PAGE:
A Day That Should Not Have Happened: A Short Story: (WWE, 10/16/13, Boot Hill)
October 31, 1873
Where I said I would never be:
A light mist seemed to dance in the distance as it moved slowly but steadily toward where I was standing. I tied my horse to the metal gate that led to a place that I swore I would never visit. Out of respect for where I was, I removed my hat before entering the gate. Cemeteries are something that I have always avoided; yet on this day, I felt compelled and even obligated to pay my respects. The mist continued to grow and I noticed that in the pale light, I literally could not see my boots when I looked down. I moved slowly, because of the mist that made it impossible to see where I was walking.
Why I was here:
Forty years ago, to this very date, my life was changed forever, and I was daily haunted by a revelation of a situation that simply went wrong. I was in a saloon playing poker with complete strangers, which is not always a good choice, especially when drinking alcohol. About an hour into the game, I had witnessed the man sitting directly in front of me dealing from the bottom of the deck. I had seen his trickery two times, and with the third, I could not remain silent any longer. I stood, looked the man directly in the eyes and spoke to him of what I had seen. In one motion, the man stood, already with his gun drawn and pointed his weapon at me. I responded by kicking the table and it distracted him just long enough for me to pull my revolver and to fire a bullet into his shoulder. He fell to the ground with the nonfatal wound, and I stood over the man with my gun pointed at his head. He raised his hands in a gesture of surrender. The moment was interrupted by the sound of the loudest scream that I had ever heard coming from outside. My bullet had passed through the man’s shoulder and struck a child in the street as she walked with her mother. She died in the street before me. I had spent the last thirty years in jail for the incident. After ten years, I set out to do what I believed was the right thing relating to that day so long ago.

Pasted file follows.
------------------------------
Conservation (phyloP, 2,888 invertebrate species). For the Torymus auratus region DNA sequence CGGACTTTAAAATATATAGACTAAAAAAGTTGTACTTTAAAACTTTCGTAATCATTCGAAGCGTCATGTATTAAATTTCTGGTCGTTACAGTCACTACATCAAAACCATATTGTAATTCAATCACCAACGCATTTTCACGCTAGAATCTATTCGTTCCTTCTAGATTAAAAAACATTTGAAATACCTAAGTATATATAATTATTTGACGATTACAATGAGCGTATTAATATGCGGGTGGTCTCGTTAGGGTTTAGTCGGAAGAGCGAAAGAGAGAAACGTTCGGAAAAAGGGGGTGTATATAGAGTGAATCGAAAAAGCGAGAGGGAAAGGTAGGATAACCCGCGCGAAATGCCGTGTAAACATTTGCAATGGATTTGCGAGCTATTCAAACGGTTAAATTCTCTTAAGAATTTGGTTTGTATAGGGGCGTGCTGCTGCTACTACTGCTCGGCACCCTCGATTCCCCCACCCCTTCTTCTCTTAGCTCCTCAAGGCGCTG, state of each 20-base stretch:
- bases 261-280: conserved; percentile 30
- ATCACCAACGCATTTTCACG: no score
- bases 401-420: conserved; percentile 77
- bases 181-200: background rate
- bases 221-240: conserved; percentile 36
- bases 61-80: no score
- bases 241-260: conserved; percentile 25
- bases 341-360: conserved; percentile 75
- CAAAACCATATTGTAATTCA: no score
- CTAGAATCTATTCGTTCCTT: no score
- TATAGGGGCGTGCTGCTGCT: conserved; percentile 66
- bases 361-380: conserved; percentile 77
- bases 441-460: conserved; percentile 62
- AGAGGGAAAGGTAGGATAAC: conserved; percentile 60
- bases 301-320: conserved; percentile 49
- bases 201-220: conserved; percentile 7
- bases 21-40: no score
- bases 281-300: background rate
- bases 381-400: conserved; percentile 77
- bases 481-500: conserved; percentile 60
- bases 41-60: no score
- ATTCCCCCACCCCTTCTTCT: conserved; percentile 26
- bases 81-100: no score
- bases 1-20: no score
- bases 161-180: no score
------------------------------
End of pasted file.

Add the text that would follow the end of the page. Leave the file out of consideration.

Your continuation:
Boot Hill Cemetery:
After making my way about halfway through the cemetery, I noticed one grave that was completely in the clear and the mist seemed to be everywhere other than around that plot. With a combination of curiosity and feeling compelled to move closer, I found myself standing at the end of that gravesite. As if appearing from nowhere, suddenly there was a vision of a man sitting on the tombstone at the head of the grave. It was the sheriff who had taken me into custody and held me in jail for so many years. He merely said that he did not want any trouble, and immediately after the statement seemed to vanish before my eyes. The mist suddenly became thick again around me.